Now, consider the question, does power corrupt? If we mean by this that power makes people more prone to arrogance, ill treatment of others, despotism, and tyranny, most would likely agree that it does. “The poor man utters supplications, but the rich man answers roughly” (Prov. 18:23 NAS). But, if by the question we mean, does power corrupt a good heart, the answer is no. More power to a good heart produces more good works, while more power to an evil heart produces more evil works. God has infinite power and He always uses it for good, while Satan has great (but limited) power and always uses it for evil.
What, then, accounts for power increasing evil behavior in people? For one, more power to a fallen nature provides greater opportunity for its expression by removing restraints and negative consequences. In this sense, power corrupts. For example, consider why we make harsh comments on the internet that we would never say to someone’s face, or why we act better standing in line with others than when driving unrecognized on a busy highway—anonymity eliminates accountability, embarrassment, and a great deal of negative fallout for poor behavior. This also explains why the loss of shame is so destructive to a culture; it removes a critical deterrent to bad conduct as people care less about how they act.
Briefly consider why Hitler and the National Socialists (“Nazis”), as well as Stalin, Mao, and Pol Pot did such horrific things. Unless someone had a bigger and better military and was willing to use it to punish their behavior, they did whatever their wicked hearts desired because they perceived little to no negative consequences. They assumed they could get away with it—even before God, whose existence they conveniently denied. Without delving into the many ways wickedness justifies itself before the judgments of our God-given conscience, every evil act in history, when restraints to bad behavior are reduced or removed, vindicates Scripture’s description of the fallen heart.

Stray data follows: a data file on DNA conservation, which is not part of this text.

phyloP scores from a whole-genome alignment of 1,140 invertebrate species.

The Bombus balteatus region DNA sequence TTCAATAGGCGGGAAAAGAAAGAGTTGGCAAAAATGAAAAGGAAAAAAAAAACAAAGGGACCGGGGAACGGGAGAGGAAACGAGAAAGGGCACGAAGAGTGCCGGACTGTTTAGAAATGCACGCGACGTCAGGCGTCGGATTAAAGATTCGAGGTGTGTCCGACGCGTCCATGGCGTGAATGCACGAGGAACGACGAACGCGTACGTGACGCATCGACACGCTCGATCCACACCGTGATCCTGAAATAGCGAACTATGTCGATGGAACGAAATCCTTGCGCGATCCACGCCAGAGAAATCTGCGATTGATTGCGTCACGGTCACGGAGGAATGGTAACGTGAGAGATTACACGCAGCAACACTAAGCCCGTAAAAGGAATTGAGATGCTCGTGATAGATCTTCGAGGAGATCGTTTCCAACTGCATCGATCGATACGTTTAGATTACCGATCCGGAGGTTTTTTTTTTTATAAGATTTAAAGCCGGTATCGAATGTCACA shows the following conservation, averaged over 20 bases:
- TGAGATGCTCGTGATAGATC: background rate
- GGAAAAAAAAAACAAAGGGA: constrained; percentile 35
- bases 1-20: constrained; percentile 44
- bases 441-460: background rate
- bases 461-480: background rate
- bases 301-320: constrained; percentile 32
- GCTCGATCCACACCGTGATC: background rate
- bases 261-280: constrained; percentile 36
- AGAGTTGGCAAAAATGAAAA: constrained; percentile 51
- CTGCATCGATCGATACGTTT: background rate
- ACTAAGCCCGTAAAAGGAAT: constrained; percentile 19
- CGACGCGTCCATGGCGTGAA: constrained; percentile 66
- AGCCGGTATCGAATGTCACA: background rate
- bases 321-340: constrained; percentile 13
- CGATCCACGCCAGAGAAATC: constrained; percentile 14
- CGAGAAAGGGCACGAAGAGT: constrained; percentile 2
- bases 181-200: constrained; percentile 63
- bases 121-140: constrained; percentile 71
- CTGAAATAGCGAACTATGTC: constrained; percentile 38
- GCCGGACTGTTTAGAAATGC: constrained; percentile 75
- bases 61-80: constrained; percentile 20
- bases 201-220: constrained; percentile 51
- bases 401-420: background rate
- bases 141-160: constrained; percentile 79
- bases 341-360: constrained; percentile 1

And if you need more evidence, imagine the outcome of giving children whatever they want, whenever they want it, without discipline and instruction about right and wrong. You will soon have a headache and a great deal more evidence for original sin.
Power “corrupts” because we are born corrupt, and because power gives the opportunity and impetus to act without fear of negative consequences. Power merely allows a pre-existing condition to appear in a more obvious, forceful, and destructive way. This explains why God withdrawing His grace to allow people to do whatever they please comprises one of the most terrifying judgments in Scripture. Left to our own devices, we will sink to lows we never dreamed possible. May God preserve us from such a fate as we run to Christ and abide in Him. And should He bless us with greater responsibility and service, may He grant us humility and grace to resist the temptation to petty arrogance, for “God is opposed to the proud, but gives grace to the humble” (James 4:6 NAS). “Power belongs to God” (Psalm 62:11 NAS), but it is “perfected in weakness….for when I am weak, then I am strong” (2 Cor. 12:9,10).
 http://history.hanover.edu/courses/excerpts/165acton.html, accessed 7-7-16.
 Jonathan Edwards, Original Sin, Yale Works, 3:136ff.
 John Taylor, quoted in Jonathan Edwards, Original Sin, Yale Works, 3:109.